Residential real estate – exemptions [GN4]
Last update: 1 July 2016
This Guidance Note details the circumstances under which certain foreign persons, or certain acquisitions, are exempt from the requirement to apply for and receive foreign investment approval before purchasing residential real estate in Australia.
Persons that meet certain criteria do not need foreign investment approval before purchasing residential real estate in Australia. This includes:
- an Australian citizen;
- a New Zealand citizen;
- the holder of an Australian permanent resident visa;
- an individual purchasing property as joint tenants with their Australian citizen spouse, New Zealand citizen spouse, or Australian permanent resident spouse;
- This exemption does not include purchasing property as tenants in common.
- an Australian corporation that would not be a foreign person if interests directly held in it by Australian citizens living abroad, Australian permanent visa holders or New Zealand citizens were disregarded;
- the trustee of a resident trust, if at the time of the acquisition, the trustee would not be a foreign person if interests directly held in it by Australian citizens living abroad, Australian permanent visa holders or New Zealand citizens were disregarded; or
- a charity operating in Australia primarily for the benefit of persons ordinarily resident in Australia.
Gus is an Australian citizen who has been living in the United Kingdom for the past five years and intends to continue living abroad. Gus wants to purchase an established dwelling in Australia.
While Gus is not ordinarily resident in Australia and so is a foreign person under the foreign investment framework, Gus is exempt when purchasing residential real estate in Australia because he is an Australian citizen. Gus does not need to apply for foreign investment approval.
Maxine is an Australian permanent resident who wants to purchase an established dwelling in Australia as joint tenants with her de facto partner, Claude, who is a temporary resident. Claude is considered to be her spouse under Australian law.
As an Australian permanent resident Maxine does not need to seek approval to purchase residential real estate in Australia, and Claude, as her spouse, is also exempt when purchasing residential real estate with Maxine as joint tenants.
Foreign persons, regardless of citizenship or residency, do not require foreign investment approval to acquire an interest in residential real estate that is:
- a new dwelling purchased from a developer that holds a new dwelling exemption certificate that allows the developer to sell dwellings in the specified development to foreign persons;
- The foreign person should ask for a copy of the exemption certificate for the development in which they are intending to purchase and then consider if it covers their intended purchase. For more information, see Guidance Note 8.
- a time share scheme where the foreign person’s total entitlement (including any associates) to access the land is no more than four weeks in any year;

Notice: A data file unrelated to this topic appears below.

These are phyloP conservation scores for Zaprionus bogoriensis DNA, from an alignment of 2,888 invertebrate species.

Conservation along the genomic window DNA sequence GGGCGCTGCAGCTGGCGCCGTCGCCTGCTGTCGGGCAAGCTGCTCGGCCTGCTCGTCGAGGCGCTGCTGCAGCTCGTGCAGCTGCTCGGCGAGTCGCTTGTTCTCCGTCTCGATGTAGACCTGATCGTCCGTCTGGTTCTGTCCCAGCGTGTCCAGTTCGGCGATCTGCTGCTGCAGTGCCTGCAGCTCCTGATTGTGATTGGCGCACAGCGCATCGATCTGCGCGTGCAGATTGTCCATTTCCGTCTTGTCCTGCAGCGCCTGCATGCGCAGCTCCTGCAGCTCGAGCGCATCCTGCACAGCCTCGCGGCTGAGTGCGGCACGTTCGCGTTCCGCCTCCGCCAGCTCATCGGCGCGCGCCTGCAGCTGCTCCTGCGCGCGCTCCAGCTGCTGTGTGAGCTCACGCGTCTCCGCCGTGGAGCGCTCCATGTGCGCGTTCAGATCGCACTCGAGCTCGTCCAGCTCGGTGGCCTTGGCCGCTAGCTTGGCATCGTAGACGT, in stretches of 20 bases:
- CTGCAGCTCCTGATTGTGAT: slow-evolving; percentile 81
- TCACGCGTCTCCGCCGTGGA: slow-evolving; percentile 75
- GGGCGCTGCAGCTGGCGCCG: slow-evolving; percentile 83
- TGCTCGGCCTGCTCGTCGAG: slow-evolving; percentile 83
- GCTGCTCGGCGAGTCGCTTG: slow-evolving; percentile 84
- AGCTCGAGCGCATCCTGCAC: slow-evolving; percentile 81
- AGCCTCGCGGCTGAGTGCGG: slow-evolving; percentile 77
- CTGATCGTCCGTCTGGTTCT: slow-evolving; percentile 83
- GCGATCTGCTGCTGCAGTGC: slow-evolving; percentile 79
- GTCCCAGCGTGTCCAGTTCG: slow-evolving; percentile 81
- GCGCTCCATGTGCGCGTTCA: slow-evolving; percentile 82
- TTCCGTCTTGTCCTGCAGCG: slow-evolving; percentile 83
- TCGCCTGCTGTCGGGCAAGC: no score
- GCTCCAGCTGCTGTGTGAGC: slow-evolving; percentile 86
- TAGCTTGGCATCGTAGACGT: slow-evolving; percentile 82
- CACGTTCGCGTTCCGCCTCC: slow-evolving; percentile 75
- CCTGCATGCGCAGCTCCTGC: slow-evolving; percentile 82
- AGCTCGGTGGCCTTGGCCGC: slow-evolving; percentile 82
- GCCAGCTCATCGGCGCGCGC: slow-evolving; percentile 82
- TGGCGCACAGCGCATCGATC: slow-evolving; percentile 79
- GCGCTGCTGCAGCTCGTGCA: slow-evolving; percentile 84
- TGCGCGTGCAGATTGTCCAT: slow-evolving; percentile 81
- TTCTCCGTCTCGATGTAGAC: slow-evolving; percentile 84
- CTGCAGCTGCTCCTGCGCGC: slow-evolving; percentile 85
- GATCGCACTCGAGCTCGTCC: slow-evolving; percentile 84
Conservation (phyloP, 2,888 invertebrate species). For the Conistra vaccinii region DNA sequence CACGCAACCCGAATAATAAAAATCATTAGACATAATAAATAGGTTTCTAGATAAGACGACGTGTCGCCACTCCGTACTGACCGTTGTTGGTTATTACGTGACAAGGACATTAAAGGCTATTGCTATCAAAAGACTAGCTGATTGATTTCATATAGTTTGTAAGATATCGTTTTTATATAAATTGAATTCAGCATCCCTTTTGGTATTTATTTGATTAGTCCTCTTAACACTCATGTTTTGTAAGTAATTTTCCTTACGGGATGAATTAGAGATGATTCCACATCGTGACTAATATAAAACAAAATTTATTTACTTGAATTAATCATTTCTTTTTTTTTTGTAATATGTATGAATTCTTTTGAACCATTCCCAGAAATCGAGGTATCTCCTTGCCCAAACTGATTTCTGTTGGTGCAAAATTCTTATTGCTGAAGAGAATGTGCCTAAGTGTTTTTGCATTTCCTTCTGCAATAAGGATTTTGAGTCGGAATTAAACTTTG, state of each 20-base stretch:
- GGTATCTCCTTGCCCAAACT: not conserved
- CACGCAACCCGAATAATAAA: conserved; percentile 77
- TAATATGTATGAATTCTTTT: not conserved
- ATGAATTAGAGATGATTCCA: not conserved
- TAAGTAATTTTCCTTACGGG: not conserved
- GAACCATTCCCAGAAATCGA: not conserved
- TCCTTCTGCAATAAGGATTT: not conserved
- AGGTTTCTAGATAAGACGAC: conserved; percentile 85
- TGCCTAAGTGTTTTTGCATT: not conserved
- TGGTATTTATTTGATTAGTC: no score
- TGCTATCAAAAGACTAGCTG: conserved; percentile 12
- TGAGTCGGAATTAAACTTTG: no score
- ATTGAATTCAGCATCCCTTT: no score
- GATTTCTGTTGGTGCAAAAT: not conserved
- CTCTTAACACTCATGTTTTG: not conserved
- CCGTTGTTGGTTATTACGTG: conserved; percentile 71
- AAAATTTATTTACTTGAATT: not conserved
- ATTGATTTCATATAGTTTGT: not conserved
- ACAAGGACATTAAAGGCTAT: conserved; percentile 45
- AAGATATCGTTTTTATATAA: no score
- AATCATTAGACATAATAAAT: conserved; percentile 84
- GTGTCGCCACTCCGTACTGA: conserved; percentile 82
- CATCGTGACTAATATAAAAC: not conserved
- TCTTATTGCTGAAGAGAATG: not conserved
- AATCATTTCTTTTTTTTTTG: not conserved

- acquired by will or devolution of law;
- acquired directly from the Commonwealth, a State, a Territory, or local governing body, or an entity wholly owned by the Commonwealth, a State, a Territory or a local governing body; and
- an interest in certain residential real estate in designated Integrated Tourism Resorts. For more information, see Guidance Note 16.
The foreign investment framework provides for some other exemptions, however, these are not outlined here. Not all exemptions are available to foreign government investors.
Jin is a foreign person who inherits a dwelling in Australia through the operation of his grandmother’s Australian will. As the dwelling has been left to Jin in a will, the acquisition is exempt under the foreign investment framework and Jin does not need to apply for foreign investment approval before acquiring the dwelling.
Not sure if you are exempt?
Persons who are unsure whether they need to apply for foreign investment approval to purchase residential real estate should seek independent legal advice or contact the Australian Taxation Office.
Strict penalties (including civil and criminal penalties and disposal orders) may apply for breaches of Australia’s foreign investment rules. For more information, see Guidance Note 11.
Cases of non-compliance with Australia’s foreign investment framework may also be brought to the attention of law enforcement agencies and other Commonwealth departments such as the Department of Immigration and Border Protection.
Further information is available on the FIRB website or by contacting 1800 050 377 from Australia or +61 2 6216 1111 from overseas.
Important notice: This Guidance Note provides a summary of the relevant law. As this Note tries to avoid legal language wherever possible it may include some generalisations about the law. Some provisions of the law referred to have exceptions or important qualifications, not all of which may be described here. The Commonwealth does not guarantee the accuracy, currency or completeness of any information contained in this document and will not accept responsibility for any loss caused by reliance on it. Your particular circumstances must be taken into account when determining how the law applies to you. This Guidance Note is therefore not a substitute for obtaining your own legal advice.